APRIL 8, 2004
FIA looking at rule changes this season
The FIA President Max Mosley has told the Reuters newsagency that the federation is worried about the speed of the Formula 1 cars and could act to slow them down. Mosley said that according to the Concorde Agreement this could be done in the course of the current season on the grounds of safety.
"We are looking very carefully at possibly using powers that we have under the Concorde Agreement to reduce the performance of the cars," Mosley said. "If we conclude that the cars are too fast, then we can give notice to the teams under the Concorde Agreement which requires the technical working group to come up with proposals for slowing the cars and they have to do that within a limited time. If they don't come up with the proposals, we have the right to impose something."
Although the Concorde Agreement is a secret document it is our understanding that the teams have two months to come up with ideas before the FIA is allowed to act. The chances of the teams all agreeing to anything is, of course, highly unlikely.
The quickest and easiest way to reduce the cornering speeds of the cars would be to increase the thickness of the underfloor "plank" which is bolted to the bottom of the cars to stop them running close to the ground. This would involve only changing one number in the regulations. This would mean that teams would need to look again at heir aerodynamic performance and almost certainly rethink their suspension geometries. Another method of slowing the cars would be to insist on a change of the tyre regulations with an increase in the number of grooves. This would not be popular with the tyre companies which would need to create new moulds. The most extreme form of change - which would not really be possible in the course of a season - would be to reduce the engine capacity. There appear to be plans for this to happen in 2006 with a new 2.4-litre V8 idea having been discussed. Back in 1994, in the wake of Ayrton Senna's accident at Imola, the FIA did insist that engines be reduced from 3.5-litre units to 3.0-litres but this was not introduced until the end of the year.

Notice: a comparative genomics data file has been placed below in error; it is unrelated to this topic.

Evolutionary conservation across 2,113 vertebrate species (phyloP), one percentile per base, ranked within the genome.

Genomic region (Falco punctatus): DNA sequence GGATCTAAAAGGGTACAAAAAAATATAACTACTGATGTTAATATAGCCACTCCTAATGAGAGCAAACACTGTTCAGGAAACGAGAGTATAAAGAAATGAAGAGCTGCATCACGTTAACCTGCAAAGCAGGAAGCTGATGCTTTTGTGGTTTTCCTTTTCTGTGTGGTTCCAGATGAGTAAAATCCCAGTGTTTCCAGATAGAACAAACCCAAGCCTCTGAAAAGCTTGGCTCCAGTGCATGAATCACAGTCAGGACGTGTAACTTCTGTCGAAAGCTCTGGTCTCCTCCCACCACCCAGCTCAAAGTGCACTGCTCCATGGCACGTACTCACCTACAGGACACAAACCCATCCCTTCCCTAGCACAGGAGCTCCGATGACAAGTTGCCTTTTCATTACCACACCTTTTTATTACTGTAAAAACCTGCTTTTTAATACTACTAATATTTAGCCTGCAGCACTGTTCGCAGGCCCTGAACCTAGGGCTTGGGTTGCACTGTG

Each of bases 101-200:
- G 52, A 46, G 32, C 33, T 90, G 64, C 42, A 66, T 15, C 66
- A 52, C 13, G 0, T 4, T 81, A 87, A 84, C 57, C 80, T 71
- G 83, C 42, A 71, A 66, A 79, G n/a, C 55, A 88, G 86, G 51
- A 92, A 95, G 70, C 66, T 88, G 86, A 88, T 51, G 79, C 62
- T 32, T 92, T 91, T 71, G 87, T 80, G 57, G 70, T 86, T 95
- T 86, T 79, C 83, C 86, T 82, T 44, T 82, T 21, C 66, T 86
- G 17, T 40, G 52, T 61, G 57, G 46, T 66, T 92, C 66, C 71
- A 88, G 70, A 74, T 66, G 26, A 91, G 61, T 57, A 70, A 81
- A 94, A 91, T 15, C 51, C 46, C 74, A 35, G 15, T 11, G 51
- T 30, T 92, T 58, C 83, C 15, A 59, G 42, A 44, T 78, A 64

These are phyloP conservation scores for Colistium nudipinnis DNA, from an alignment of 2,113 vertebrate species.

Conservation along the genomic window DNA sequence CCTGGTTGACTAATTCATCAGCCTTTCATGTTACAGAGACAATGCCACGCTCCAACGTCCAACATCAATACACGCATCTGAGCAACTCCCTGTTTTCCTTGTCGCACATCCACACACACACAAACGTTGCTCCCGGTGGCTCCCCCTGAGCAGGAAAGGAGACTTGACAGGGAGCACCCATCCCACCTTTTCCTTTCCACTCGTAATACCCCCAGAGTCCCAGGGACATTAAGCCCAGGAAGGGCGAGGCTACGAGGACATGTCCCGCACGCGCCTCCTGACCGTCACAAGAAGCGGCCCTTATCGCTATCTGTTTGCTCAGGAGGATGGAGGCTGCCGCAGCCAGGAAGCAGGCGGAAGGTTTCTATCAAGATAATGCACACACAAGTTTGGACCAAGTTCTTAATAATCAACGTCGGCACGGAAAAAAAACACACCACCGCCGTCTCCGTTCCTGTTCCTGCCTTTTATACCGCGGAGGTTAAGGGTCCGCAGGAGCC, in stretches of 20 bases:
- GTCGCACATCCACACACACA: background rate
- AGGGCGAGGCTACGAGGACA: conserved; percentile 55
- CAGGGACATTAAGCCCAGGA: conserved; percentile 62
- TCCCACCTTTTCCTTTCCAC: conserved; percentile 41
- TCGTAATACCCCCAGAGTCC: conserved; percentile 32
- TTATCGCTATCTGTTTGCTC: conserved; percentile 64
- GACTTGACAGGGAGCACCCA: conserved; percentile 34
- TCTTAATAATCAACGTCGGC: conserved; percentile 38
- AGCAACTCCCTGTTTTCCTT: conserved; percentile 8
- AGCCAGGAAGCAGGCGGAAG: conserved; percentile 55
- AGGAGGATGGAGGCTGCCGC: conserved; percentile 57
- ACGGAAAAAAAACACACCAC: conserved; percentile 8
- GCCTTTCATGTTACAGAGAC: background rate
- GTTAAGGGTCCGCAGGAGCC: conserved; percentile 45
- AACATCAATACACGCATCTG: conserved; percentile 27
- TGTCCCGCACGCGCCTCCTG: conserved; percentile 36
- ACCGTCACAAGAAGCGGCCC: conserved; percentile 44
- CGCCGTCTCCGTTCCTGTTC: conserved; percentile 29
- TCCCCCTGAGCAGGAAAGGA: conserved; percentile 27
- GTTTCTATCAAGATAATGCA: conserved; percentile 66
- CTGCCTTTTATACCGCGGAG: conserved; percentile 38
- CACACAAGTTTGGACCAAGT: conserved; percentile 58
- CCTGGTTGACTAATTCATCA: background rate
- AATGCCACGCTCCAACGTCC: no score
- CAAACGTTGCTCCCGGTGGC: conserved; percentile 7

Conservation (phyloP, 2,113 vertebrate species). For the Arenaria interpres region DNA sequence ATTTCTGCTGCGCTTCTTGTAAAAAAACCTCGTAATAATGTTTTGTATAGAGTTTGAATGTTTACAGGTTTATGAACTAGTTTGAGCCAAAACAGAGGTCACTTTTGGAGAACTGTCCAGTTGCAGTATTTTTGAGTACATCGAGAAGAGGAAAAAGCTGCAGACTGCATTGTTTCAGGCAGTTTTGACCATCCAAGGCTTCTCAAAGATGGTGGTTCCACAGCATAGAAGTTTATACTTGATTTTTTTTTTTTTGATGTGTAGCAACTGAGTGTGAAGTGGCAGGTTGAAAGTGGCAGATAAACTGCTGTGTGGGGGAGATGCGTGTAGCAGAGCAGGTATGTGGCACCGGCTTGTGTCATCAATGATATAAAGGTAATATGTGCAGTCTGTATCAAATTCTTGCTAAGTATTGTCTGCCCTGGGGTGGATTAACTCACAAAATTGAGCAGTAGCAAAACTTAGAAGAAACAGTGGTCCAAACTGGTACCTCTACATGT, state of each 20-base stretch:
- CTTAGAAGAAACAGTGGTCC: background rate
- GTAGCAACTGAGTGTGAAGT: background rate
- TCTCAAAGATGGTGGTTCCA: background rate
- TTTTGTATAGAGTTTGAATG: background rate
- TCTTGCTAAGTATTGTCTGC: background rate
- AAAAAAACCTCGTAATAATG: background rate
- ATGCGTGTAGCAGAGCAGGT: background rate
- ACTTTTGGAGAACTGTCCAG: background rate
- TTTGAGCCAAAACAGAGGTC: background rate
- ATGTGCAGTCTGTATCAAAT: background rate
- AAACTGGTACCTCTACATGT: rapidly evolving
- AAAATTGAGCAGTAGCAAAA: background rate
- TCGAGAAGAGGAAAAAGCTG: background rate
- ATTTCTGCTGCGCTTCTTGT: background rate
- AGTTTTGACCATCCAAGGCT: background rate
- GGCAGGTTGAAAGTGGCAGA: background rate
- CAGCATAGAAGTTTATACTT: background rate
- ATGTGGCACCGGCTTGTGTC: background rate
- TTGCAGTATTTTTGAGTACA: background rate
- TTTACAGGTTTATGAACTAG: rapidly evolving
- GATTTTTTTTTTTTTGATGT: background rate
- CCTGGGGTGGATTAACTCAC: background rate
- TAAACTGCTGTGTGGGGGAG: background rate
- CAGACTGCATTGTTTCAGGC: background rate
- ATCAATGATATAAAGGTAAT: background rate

If the Technical Working Group does not come up with a suitable solution, the FIA can give them three alternative packages of measures and they must choose one.
The FIA can justify the need to cut speeds by looking at the lap times this year but there are bound to be cynics in F1 who will look at the situation and suggest that this could be viewed as an attempt by the governing body to throw the cat among the pigeons and shake up the sport to stop Ferrari's domination.
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